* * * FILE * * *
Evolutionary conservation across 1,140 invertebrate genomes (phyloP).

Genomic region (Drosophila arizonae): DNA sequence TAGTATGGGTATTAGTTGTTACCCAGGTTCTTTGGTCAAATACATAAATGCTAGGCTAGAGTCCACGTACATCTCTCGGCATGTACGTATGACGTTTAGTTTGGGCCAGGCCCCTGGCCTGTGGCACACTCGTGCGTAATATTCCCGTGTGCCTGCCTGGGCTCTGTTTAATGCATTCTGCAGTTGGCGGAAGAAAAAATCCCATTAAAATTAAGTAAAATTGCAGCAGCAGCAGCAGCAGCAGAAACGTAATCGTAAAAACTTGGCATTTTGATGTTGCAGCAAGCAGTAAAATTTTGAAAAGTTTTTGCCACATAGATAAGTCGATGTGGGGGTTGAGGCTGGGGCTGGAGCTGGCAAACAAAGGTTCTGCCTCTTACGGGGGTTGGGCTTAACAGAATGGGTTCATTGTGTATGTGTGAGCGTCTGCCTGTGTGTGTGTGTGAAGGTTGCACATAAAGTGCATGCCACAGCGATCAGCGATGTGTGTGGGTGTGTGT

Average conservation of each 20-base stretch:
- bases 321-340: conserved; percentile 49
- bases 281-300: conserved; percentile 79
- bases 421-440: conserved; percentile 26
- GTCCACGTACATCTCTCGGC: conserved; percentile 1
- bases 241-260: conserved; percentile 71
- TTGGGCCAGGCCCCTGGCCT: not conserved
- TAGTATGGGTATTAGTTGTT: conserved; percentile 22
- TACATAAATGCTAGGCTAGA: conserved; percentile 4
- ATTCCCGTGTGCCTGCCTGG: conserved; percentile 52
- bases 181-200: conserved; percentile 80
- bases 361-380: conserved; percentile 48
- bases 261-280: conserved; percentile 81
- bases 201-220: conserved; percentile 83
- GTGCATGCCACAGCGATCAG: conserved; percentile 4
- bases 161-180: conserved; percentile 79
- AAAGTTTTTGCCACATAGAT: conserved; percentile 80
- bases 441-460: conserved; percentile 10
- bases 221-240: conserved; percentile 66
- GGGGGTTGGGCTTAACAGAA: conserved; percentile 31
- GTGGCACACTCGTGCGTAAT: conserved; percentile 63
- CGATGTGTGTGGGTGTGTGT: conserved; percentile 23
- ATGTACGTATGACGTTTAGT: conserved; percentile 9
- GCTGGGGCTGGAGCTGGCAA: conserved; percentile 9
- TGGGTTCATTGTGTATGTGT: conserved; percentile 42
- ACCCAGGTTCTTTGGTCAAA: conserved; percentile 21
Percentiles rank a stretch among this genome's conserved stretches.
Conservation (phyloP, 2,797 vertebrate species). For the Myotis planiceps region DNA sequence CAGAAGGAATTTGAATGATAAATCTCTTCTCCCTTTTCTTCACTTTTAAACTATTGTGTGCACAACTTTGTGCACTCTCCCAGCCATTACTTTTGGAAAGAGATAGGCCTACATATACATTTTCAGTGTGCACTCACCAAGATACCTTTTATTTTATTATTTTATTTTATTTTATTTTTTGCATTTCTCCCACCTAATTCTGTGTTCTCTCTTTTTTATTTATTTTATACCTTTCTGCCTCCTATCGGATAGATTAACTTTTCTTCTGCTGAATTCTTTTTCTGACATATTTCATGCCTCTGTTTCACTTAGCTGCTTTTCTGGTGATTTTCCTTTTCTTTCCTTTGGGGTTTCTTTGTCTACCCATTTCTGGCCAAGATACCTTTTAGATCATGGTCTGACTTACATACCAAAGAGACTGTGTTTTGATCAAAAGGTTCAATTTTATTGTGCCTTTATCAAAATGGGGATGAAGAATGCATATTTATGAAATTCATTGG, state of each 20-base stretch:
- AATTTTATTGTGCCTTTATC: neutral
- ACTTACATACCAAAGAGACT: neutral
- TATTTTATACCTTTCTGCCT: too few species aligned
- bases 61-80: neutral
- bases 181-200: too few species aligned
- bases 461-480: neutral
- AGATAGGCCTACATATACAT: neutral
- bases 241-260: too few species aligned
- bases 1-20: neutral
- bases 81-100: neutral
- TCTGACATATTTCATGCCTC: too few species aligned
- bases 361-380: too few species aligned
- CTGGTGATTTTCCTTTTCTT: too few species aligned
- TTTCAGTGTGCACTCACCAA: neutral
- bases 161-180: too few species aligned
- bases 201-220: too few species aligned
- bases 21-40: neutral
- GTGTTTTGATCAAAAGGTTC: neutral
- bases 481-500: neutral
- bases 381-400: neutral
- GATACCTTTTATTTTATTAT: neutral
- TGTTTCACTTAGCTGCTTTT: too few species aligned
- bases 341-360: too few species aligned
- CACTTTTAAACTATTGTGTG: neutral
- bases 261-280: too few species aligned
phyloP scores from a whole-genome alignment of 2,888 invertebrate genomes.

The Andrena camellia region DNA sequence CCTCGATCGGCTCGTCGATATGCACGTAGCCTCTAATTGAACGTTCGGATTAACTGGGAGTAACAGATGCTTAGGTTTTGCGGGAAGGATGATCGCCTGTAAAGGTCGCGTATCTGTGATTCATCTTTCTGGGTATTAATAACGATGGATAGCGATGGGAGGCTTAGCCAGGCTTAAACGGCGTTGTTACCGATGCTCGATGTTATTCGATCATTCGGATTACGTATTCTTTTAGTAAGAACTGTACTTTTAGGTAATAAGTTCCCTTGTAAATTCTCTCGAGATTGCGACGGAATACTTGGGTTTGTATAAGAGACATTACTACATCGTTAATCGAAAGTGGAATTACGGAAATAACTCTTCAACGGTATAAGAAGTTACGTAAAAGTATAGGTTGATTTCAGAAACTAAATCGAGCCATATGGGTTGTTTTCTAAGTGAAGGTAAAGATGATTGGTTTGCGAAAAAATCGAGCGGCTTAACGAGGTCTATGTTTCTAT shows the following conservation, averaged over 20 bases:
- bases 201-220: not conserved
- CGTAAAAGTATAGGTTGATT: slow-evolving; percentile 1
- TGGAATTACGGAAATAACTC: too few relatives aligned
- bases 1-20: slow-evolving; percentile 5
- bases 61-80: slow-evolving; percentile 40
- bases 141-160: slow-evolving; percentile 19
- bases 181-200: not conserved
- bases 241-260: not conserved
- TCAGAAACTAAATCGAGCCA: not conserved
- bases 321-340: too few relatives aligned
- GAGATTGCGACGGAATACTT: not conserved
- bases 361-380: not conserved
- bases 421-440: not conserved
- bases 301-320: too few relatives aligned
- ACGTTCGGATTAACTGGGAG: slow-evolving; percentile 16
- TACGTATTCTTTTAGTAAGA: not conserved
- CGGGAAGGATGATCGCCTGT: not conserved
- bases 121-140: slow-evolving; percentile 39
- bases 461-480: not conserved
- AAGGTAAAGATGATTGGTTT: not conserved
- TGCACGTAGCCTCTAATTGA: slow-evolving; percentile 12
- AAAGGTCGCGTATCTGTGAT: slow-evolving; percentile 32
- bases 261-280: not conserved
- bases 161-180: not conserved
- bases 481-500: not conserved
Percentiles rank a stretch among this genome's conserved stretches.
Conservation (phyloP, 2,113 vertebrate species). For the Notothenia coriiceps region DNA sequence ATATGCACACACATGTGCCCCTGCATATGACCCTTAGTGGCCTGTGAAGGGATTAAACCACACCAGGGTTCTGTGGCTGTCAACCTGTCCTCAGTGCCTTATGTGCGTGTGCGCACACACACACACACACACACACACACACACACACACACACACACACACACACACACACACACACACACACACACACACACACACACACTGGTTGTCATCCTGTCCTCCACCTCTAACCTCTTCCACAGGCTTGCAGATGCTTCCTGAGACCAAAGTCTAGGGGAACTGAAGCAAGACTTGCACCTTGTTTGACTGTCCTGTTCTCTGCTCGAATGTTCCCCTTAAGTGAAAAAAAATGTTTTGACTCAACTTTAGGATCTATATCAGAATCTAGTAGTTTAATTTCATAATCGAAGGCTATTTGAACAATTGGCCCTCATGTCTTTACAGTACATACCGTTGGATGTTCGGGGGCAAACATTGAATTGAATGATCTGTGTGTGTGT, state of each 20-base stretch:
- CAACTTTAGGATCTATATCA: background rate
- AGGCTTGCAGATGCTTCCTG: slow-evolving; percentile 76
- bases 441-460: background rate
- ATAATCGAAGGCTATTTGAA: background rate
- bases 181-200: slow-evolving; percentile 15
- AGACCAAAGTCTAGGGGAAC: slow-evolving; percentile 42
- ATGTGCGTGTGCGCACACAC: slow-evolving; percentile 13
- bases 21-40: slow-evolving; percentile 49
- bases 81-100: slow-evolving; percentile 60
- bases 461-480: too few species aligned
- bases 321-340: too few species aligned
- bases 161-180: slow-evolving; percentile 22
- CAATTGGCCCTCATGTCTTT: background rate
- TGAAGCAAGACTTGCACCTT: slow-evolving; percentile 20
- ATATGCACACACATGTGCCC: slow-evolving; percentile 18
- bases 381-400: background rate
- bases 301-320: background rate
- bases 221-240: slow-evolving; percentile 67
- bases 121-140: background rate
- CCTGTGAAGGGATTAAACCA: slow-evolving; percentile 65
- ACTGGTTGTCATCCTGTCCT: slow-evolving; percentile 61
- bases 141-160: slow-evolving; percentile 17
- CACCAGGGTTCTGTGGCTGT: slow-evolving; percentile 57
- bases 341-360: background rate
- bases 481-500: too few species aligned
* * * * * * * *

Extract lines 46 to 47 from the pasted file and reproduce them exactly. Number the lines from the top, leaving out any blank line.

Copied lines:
- bases 201-220: too few species aligned
- bases 21-40: neutral